3 Roasts for a Winter Weekend

Prime rib roast, pernil, and pot roast with cranberries

Melissa McCart
Published in
6 min readDec 11, 2020


A prime rib roast before it’s carved.
Photo: Night and Day Images/E+/Getty Images

Whether you’re in the mood for one of these projects this weekend or you’re thinking about what to serve for Christmas or New Years', all three of Mark’s straightforward recipes deliver what will amount to a special meal. Each recipe is geared for a small crowd but if you’re being conservative this year and don’t even plan on that, you’ll have leftovers and you’ll be happy about it.

Prime Rib Roast for a Small Crowd

Makes: About 6 servings
Time: About 1½ hours (largely unattended)

This is a simple roasting technique: high heat to sear the meat, lower heat to cook it through. If you want a really crisp exterior, turn the heat back to 450°F for a few minutes right at the end of cooking; this won’t affect the internal temperature too much. Large roasts like this will cook more quickly if they are at room temperature before roasting.


  • 1 (3-rib) roast, about 5 pounds, trimmed of excess (but not all fat)
  • Salt and freshly ground black pepper to taste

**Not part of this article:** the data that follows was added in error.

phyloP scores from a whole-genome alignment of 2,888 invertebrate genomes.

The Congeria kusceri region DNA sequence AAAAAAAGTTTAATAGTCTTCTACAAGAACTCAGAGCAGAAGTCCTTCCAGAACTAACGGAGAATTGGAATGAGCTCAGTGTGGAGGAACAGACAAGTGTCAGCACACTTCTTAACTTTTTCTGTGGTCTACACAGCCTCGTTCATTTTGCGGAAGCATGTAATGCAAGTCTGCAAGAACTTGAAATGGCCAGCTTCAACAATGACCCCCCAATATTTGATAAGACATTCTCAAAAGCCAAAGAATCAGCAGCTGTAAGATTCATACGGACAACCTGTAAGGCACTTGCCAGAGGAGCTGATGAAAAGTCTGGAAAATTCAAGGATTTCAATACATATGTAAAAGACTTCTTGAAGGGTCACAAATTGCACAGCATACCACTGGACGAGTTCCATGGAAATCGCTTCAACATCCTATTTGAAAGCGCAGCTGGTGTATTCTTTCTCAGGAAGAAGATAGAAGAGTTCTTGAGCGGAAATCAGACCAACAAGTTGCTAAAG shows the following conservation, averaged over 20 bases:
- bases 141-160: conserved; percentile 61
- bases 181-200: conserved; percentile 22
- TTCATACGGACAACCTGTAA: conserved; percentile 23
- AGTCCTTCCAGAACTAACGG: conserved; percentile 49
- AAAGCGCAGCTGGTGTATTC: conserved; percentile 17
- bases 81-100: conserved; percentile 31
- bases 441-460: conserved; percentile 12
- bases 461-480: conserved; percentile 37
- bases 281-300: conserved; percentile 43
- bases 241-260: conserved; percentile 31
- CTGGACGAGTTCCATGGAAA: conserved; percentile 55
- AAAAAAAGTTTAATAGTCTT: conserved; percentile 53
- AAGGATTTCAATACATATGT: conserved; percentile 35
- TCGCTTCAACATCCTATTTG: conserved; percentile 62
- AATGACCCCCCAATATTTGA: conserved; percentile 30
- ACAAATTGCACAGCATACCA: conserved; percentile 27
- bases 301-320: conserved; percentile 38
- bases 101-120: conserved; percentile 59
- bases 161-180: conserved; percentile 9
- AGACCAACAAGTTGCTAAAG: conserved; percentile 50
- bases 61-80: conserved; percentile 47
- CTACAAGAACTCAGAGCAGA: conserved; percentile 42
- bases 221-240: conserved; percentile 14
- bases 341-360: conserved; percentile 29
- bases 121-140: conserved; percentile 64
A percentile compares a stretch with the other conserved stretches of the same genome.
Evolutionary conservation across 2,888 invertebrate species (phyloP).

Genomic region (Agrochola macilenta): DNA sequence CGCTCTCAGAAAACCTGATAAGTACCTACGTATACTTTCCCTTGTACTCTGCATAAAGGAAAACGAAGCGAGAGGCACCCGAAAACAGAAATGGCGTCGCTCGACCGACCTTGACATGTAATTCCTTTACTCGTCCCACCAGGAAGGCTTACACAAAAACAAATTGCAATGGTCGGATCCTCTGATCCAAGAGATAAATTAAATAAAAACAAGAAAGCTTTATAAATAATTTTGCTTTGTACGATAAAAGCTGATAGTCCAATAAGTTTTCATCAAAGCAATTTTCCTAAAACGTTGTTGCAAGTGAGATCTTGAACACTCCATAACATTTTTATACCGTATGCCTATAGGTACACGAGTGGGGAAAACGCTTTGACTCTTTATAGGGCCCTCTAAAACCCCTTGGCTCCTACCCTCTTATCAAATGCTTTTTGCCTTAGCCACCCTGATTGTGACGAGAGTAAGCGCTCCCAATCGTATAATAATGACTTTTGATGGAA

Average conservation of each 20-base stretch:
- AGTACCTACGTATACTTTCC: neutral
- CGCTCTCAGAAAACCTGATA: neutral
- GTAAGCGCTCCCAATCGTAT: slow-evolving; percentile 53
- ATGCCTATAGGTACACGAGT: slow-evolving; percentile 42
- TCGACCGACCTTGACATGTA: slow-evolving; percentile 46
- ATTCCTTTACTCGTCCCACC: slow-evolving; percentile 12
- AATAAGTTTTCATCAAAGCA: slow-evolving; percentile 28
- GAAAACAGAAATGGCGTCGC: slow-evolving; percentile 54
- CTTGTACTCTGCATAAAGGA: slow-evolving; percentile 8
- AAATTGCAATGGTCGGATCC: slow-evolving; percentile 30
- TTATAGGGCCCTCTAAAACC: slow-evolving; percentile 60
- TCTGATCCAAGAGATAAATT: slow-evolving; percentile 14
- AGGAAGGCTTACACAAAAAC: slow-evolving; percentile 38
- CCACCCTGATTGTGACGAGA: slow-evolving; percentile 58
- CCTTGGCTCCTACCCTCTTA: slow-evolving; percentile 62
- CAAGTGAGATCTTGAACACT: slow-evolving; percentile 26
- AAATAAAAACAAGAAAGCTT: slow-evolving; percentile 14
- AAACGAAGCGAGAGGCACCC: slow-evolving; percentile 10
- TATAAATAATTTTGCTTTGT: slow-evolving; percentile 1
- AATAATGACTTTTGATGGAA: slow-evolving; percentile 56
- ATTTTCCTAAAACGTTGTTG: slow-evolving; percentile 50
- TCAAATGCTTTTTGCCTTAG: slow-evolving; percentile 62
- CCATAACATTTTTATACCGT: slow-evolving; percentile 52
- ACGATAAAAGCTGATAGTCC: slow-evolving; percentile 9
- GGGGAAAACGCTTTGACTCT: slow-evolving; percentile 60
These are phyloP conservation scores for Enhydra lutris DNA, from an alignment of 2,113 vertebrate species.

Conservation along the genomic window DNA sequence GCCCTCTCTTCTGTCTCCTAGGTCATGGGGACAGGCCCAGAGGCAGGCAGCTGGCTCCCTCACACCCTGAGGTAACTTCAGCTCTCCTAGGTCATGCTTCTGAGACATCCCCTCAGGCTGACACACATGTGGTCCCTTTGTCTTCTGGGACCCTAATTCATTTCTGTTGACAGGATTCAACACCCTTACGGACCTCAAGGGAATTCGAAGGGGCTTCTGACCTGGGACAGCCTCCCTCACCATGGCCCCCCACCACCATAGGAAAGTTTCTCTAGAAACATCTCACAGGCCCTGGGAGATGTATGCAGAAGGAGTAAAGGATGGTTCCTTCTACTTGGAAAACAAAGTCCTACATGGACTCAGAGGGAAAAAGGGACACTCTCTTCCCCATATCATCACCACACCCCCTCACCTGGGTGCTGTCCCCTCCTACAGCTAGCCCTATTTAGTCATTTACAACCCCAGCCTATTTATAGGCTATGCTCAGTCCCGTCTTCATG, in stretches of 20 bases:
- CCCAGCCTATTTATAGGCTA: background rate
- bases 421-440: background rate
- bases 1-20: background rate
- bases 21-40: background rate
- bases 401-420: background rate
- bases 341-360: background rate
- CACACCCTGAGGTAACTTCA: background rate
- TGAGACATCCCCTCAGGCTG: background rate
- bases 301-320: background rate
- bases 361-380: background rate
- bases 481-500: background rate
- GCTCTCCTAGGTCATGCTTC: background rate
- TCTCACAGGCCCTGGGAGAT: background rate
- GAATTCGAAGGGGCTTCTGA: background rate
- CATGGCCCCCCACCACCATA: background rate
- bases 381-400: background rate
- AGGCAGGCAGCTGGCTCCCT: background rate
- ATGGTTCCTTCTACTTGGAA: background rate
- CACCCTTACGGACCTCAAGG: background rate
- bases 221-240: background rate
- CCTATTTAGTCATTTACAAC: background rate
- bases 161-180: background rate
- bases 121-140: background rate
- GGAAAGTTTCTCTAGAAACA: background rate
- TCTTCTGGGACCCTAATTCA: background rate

• 1 or 2 cloves garlic (optional)
  • 1 cup red wine, stock, store-bought broth, or water


  1. Bring the meat to room temperature by removing it from the refrigerator at least an hour before cooking, preferably two. Preheat the oven to 450°F.
  2. Place the meat, bone-side down, in a large roasting pan. Season it with salt and pepper. If you like garlic, peel the cloves and cut them into tiny slivers; use a boning or paring knife to poke small holes in the meat and insert the garlic into them.
  3. Place the roast in the oven and cook for 15 minutes, undisturbed. Turn the heat down to 350°F and continue to roast for about 1 hour; check in several places with a meat thermometer. When no spot checks in at under 125°F (120°F if you like your meat really rare and your guests are of the same mentality), the meat is rare; cook another 5 or 10 minutes if you like it better done, then check again, but in no case let the temperature of the meat go above 155°F.



Melissa McCart

Editor of Heated with Mark Bittman on Medium. Dog mom. Pho fan. Send me your pitches: melissamccart@gmail.com